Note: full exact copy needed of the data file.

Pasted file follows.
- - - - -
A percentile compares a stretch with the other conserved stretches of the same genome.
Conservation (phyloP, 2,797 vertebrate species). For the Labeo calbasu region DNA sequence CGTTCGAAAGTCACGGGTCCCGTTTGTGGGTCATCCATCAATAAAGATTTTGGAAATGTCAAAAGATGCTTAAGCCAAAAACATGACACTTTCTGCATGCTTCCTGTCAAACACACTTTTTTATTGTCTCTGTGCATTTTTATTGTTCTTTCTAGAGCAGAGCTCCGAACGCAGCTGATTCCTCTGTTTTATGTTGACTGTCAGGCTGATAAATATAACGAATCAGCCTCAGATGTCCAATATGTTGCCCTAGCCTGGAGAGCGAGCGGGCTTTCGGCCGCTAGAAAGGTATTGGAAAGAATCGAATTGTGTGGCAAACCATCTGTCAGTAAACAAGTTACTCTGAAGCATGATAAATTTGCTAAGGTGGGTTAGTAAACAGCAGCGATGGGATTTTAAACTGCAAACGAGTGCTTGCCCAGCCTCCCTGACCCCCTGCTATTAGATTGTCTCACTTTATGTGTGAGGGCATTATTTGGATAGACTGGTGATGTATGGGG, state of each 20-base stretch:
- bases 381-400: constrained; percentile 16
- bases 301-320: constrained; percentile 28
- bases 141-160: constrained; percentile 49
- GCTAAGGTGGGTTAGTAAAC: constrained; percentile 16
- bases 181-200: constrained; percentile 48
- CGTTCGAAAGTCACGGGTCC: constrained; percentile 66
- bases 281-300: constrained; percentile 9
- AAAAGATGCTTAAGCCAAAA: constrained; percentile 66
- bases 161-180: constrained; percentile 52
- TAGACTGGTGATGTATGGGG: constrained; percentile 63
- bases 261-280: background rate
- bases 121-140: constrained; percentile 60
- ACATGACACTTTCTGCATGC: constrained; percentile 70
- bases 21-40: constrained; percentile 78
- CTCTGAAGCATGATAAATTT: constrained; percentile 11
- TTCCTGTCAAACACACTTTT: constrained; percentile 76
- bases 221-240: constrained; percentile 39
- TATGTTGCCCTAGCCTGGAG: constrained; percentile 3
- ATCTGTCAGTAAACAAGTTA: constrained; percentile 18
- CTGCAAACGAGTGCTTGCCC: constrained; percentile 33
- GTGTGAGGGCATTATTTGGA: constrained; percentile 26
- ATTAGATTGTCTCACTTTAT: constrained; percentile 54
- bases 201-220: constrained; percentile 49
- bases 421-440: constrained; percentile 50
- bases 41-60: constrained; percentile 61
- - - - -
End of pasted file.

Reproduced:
A percentile compares a stretch with the other conserved stretches of the same genome.
Conservation (phyloP, 2,797 vertebrate species). For the Labeo calbasu region DNA sequence CGTTCGAAAGTCACGGGTCCCGTTTGTGGGTCATCCATCAATAAAGATTTTGGAAATGTCAAAAGATGCTTAAGCCAAAAACATGACACTTTCTGCATGCTTCCTGTCAAACACACTTTTTTATTGTCTCTGTGCATTTTTATTGTTCTTTCTAGAGCAGAGCTCCGAACGCAGCTGATTCCTCTGTTTTATGTTGACTGTCAGGCTGATAAATATAACGAATCAGCCTCAGATGTCCAATATGTTGCCCTAGCCTGGAGAGCGAGCGGGCTTTCGGCCGCTAGAAAGGTATTGGAAAGAATCGAATTGTGTGGCAAACCATCTGTCAGTAAACAAGTTACTCTGAAGCATGATAAATTTGCTAAGGTGGGTTAGTAAACAGCAGCGATGGGATTTTAAACTGCAAACGAGTGCTTGCCCAGCCTCCCTGACCCCCTGCTATTAGATTGTCTCACTTTATGTGTGAGGGCATTATTTGGATAGACTGGTGATGTATGGGG, state of each 20-base stretch:
- bases 381-400: constrained; percentile 16
- bases 301-320: constrained; percentile 28
- bases 141-160: constrained; percentile 49
- GCTAAGGTGGGTTAGTAAAC: constrained; percentile 16
- bases 181-200: constrained; percentile 48
- CGTTCGAAAGTCACGGGTCC: constrained; percentile 66
- bases 281-300: constrained; percentile 9
- AAAAGATGCTTAAGCCAAAA: constrained; percentile 66
- bases 161-180: constrained; percentile 52
- TAGACTGGTGATGTATGGGG: constrained; percentile 63
- bases 261-280: background rate
- bases 121-140: constrained; percentile 60
- ACATGACACTTTCTGCATGC: constrained; percentile 70
- bases 21-40: constrained; percentile 78
- CTCTGAAGCATGATAAATTT: constrained; percentile 11
- TTCCTGTCAAACACACTTTT: constrained; percentile 76
- bases 221-240: constrained; percentile 39
- TATGTTGCCCTAGCCTGGAG: constrained; percentile 3
- ATCTGTCAGTAAACAAGTTA: constrained; percentile 18
- CTGCAAACGAGTGCTTGCCC: constrained; percentile 33
- GTGTGAGGGCATTATTTGGA: constrained; percentile 26
- ATTAGATTGTCTCACTTTAT: constrained; percentile 54
- bases 201-220: constrained; percentile 49
- bases 421-440: constrained; percentile 50
- bases 41-60: constrained; percentile 61